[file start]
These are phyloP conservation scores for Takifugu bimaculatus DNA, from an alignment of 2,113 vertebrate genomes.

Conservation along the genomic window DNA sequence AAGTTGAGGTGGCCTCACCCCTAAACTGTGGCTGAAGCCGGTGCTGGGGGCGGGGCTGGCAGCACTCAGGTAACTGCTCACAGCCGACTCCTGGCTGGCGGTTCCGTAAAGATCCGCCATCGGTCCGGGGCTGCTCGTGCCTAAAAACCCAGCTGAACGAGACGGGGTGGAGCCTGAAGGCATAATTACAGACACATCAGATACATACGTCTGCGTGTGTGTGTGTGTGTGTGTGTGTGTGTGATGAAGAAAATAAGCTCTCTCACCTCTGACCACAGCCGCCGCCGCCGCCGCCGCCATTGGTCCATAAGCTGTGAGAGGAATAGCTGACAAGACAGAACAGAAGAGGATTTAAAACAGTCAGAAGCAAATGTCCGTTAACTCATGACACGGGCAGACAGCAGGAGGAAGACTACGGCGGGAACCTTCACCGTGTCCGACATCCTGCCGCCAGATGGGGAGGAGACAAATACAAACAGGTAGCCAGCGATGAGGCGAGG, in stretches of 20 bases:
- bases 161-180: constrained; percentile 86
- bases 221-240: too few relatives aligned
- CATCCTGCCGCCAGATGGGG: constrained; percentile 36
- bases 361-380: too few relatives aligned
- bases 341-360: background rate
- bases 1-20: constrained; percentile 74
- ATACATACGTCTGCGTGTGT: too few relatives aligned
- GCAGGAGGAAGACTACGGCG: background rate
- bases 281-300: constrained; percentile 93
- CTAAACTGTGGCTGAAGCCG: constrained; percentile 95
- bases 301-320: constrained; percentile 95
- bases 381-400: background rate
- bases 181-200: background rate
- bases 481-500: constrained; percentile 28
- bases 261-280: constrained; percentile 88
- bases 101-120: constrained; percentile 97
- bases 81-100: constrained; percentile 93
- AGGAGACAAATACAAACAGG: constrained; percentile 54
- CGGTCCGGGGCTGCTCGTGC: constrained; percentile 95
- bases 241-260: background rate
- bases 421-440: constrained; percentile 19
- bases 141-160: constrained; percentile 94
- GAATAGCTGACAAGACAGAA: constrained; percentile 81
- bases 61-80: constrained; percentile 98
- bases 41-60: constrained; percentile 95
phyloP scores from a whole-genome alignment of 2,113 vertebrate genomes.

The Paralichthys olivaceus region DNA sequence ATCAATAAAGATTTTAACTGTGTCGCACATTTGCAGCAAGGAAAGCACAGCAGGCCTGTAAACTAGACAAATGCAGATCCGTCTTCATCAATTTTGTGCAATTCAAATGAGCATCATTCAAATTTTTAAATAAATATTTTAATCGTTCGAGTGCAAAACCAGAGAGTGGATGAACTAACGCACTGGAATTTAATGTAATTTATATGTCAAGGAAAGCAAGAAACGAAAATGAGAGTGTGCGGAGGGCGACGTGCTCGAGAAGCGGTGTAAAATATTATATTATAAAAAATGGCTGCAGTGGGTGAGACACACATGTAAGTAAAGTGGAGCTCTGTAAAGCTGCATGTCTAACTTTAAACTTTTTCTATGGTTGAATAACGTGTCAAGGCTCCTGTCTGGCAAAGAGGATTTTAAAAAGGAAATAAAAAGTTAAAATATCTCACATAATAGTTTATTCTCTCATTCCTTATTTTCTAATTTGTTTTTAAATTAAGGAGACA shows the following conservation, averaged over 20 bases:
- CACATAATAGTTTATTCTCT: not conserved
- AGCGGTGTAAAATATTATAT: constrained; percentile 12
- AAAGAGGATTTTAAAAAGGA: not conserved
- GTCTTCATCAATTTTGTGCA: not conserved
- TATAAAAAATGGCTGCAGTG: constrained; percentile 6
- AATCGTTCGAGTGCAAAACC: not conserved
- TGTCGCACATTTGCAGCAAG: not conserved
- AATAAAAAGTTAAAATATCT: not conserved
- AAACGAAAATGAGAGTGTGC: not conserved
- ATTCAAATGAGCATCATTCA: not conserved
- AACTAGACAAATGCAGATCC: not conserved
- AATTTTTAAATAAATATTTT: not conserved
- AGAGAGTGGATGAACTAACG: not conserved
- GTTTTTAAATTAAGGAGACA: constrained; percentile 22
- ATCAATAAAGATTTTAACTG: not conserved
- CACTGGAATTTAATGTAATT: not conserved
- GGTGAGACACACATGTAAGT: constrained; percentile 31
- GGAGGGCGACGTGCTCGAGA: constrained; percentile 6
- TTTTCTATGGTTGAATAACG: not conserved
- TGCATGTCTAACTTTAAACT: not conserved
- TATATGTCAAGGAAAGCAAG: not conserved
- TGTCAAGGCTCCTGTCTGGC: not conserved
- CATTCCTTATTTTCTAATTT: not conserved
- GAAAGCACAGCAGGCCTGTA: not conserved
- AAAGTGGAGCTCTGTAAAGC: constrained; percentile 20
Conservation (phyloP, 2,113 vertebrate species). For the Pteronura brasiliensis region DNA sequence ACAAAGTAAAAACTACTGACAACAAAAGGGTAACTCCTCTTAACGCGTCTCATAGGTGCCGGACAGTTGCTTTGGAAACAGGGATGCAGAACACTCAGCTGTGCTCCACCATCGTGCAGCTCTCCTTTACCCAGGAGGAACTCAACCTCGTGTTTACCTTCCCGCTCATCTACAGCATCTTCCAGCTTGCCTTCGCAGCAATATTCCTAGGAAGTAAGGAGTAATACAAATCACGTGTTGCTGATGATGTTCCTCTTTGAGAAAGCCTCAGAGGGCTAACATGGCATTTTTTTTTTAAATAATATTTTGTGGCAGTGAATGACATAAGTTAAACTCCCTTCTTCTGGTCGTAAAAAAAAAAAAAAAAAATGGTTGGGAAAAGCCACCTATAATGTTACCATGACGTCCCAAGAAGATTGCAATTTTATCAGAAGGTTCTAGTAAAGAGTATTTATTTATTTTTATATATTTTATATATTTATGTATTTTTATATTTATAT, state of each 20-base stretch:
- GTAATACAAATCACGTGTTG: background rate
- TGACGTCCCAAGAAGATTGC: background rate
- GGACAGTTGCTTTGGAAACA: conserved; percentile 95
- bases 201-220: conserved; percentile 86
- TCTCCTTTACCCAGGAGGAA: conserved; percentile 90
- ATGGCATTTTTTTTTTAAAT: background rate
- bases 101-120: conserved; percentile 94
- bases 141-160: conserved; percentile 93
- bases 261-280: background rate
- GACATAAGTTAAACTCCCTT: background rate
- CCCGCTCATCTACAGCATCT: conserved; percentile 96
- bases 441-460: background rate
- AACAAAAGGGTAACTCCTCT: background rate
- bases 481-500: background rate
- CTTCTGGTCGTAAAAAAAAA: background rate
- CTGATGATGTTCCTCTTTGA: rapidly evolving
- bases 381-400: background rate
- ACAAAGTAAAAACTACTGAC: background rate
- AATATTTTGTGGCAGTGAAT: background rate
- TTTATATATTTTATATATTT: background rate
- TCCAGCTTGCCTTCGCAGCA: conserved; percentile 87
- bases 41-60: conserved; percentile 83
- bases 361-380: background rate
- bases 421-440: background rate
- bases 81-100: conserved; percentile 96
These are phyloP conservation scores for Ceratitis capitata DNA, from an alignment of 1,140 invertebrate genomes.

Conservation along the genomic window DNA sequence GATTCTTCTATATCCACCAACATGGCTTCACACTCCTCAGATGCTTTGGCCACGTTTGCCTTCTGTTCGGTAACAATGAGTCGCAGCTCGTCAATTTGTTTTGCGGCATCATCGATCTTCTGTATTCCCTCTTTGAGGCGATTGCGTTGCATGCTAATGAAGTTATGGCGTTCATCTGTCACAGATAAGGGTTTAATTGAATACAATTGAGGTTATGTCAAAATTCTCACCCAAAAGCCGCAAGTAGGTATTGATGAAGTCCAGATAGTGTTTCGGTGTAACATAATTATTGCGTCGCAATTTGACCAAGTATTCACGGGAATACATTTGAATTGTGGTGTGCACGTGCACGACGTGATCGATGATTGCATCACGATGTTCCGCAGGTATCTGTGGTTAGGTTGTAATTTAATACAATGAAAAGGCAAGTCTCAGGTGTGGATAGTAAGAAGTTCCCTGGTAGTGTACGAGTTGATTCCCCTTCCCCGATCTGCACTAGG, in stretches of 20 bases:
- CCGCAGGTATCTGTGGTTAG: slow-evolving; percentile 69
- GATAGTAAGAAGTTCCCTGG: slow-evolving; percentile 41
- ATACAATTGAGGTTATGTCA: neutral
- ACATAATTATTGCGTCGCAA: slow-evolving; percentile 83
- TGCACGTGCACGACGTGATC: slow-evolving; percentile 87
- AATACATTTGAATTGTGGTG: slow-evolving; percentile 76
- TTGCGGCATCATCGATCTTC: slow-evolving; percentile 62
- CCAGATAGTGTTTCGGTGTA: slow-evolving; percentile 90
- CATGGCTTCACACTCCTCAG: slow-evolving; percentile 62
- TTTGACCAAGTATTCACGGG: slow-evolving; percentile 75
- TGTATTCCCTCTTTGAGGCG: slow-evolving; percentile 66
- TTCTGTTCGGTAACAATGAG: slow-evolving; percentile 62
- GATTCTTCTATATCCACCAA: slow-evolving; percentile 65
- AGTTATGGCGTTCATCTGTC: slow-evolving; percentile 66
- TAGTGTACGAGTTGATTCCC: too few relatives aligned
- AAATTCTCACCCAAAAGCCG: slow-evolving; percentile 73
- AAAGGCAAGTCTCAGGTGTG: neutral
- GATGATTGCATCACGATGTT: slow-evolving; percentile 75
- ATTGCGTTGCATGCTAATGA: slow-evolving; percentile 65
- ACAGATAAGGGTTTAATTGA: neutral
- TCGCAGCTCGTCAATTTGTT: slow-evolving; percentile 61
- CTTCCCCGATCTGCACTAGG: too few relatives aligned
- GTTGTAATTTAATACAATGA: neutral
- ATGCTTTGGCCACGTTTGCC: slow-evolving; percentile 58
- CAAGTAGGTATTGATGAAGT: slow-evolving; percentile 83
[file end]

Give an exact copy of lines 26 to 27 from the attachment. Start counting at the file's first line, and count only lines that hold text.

- bases 61-80: constrained; percentile 98
- bases 41-60: constrained; percentile 95